Over the past year, Hoka One One, which introduced the first fat-soled running shoe in 2010, has grown by a whopping 400 percent. Naturally, other brands have noticed and begun producing their own beefed-up sneaks. But each company brings a unique twist to maximum cushioning. Here, a look at the technologies they’re employing.
The Olympus’s ($130) ergonomic toe box allows toes to splay, which improves balance and helps keep your foot from collapsing inward.
Max-cushion shoes all have wide soles for stability, but this one’s wider than most.
Hoka One One Conquest
The Conquest’s ($170) high sidewall acts like a bucket for your foot, increasing stability. Hoka’s latest offering also features a new foam that’s firmer and springier than in previous models.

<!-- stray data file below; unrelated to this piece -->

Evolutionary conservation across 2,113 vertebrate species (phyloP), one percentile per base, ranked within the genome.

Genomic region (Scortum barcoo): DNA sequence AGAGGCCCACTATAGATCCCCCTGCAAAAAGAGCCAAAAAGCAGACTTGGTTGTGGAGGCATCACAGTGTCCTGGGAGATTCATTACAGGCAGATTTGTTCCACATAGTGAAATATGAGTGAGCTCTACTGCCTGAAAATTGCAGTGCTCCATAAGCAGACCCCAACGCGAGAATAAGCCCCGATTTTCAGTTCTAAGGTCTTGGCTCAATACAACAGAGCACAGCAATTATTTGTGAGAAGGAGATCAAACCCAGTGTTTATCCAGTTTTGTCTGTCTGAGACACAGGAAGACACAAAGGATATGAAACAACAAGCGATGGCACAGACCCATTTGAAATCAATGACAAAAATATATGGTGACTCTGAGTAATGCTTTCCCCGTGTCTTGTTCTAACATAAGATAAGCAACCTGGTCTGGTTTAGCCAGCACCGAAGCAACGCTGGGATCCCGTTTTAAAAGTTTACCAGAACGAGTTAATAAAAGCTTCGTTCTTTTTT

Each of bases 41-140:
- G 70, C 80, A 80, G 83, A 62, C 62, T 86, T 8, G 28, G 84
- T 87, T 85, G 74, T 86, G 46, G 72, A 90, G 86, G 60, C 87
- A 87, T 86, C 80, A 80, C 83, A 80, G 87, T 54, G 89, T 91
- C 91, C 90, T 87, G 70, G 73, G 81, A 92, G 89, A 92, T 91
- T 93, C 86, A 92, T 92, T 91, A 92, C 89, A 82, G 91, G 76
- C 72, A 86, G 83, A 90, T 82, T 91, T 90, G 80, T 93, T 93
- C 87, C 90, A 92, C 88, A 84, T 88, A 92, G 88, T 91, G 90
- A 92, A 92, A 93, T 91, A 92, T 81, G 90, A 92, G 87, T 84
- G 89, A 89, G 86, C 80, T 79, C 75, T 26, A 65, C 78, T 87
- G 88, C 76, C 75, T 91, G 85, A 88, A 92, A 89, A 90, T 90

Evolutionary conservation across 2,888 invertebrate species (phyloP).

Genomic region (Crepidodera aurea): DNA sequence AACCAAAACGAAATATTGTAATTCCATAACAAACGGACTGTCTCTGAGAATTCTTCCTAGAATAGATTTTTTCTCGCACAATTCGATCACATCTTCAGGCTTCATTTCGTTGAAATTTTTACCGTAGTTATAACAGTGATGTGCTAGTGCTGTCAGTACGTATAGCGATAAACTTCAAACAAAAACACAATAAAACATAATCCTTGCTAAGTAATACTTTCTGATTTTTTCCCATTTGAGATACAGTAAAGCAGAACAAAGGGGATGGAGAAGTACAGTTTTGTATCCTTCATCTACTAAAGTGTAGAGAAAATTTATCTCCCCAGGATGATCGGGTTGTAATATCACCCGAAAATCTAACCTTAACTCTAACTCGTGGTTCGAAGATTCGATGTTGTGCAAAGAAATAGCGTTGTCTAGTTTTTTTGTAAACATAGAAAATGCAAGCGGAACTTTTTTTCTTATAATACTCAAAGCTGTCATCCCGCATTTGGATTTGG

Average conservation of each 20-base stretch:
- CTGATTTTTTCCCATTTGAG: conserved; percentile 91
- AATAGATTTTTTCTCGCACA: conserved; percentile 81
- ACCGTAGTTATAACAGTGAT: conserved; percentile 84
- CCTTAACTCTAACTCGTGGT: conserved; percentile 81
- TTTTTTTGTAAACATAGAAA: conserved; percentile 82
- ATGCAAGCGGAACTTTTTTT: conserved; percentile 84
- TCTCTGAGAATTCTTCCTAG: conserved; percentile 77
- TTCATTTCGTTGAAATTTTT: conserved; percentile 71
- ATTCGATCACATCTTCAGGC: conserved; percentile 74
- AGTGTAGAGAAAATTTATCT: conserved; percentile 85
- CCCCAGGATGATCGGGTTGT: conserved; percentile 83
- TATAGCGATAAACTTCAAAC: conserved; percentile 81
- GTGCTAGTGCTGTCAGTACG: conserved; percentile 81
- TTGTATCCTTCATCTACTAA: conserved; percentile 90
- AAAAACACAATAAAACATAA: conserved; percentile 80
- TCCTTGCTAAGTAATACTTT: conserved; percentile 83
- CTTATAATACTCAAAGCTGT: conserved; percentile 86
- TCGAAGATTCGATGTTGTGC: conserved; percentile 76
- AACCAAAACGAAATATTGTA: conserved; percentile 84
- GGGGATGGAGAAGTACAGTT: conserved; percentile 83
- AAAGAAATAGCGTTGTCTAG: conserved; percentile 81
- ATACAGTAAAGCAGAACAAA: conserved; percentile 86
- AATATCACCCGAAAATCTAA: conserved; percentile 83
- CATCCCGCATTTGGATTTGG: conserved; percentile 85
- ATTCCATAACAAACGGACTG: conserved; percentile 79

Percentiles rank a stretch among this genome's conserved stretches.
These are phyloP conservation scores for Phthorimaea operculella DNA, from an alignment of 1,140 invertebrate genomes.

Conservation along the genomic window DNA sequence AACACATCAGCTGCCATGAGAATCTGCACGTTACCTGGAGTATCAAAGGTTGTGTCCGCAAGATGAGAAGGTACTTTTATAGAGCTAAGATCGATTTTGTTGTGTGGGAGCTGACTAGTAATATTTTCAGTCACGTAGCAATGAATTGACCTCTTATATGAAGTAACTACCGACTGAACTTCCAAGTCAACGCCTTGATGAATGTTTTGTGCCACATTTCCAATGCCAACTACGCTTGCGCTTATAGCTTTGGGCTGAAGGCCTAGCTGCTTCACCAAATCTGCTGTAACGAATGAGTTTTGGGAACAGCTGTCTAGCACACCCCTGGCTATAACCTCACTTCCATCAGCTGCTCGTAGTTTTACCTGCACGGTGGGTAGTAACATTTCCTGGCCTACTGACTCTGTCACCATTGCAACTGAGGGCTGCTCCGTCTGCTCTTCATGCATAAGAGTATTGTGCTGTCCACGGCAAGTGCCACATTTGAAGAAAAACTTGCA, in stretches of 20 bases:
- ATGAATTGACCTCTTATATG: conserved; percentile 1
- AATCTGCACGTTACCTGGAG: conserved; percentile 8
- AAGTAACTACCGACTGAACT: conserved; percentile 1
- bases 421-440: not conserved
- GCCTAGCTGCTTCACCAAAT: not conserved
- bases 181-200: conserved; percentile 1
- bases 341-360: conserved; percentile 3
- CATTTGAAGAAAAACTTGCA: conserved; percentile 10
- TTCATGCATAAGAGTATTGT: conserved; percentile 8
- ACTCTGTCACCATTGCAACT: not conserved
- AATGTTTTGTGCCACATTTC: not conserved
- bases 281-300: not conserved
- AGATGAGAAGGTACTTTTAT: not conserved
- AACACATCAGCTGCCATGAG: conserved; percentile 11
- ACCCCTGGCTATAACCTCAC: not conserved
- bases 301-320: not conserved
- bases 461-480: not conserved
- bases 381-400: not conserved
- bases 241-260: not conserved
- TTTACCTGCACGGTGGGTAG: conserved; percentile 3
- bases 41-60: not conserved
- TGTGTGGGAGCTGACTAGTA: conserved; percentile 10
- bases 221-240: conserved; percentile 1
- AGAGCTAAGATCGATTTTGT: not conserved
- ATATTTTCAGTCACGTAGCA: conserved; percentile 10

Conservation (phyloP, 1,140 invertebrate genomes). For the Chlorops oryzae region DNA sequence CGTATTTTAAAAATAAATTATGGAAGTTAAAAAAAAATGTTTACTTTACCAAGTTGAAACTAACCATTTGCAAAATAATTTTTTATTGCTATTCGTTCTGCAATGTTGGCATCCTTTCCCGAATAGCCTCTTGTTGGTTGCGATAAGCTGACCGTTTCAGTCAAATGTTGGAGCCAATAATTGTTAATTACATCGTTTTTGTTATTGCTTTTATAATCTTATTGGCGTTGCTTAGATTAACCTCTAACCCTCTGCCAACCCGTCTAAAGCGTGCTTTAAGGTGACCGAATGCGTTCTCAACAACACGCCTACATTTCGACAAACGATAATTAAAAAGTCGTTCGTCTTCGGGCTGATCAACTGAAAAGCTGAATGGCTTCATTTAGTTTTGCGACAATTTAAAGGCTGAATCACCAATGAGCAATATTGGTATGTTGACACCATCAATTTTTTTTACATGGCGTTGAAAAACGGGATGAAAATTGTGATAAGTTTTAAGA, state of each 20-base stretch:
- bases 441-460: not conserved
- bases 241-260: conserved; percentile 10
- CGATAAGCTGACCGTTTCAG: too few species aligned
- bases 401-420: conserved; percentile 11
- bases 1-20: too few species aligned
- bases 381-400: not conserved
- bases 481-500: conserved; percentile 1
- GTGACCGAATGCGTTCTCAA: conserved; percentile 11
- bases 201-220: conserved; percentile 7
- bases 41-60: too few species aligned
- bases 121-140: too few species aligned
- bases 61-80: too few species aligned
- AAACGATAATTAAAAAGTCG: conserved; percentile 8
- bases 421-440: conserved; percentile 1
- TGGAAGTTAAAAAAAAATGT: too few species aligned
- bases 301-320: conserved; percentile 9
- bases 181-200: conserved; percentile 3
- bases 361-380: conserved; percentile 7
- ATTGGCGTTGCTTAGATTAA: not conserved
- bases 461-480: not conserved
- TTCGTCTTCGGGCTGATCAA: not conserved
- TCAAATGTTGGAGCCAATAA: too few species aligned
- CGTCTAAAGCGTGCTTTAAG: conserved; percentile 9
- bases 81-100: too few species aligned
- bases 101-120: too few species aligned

Instead of a flat sole, a rockered shape facilitates transition from heel to toe.
Vasque Ultra SST
Vasque uses an injection-molded midsole in the Ultra ($170), thereby avoiding lots of stitching and multiple layers of material underfoot. The result is closer contact with the midsole foam for a more responsive rebound.
Rubber pods wrap terrain, morphing around small obstacles and gripping the ground.
Brooks uses a viscous material in the Transcend’s ($160) midsole that becomes harder as greater force is applied, providing extra support to heavier runners.
Firmer EVA foam lines the sides of the midsole at the top to prevent side roll.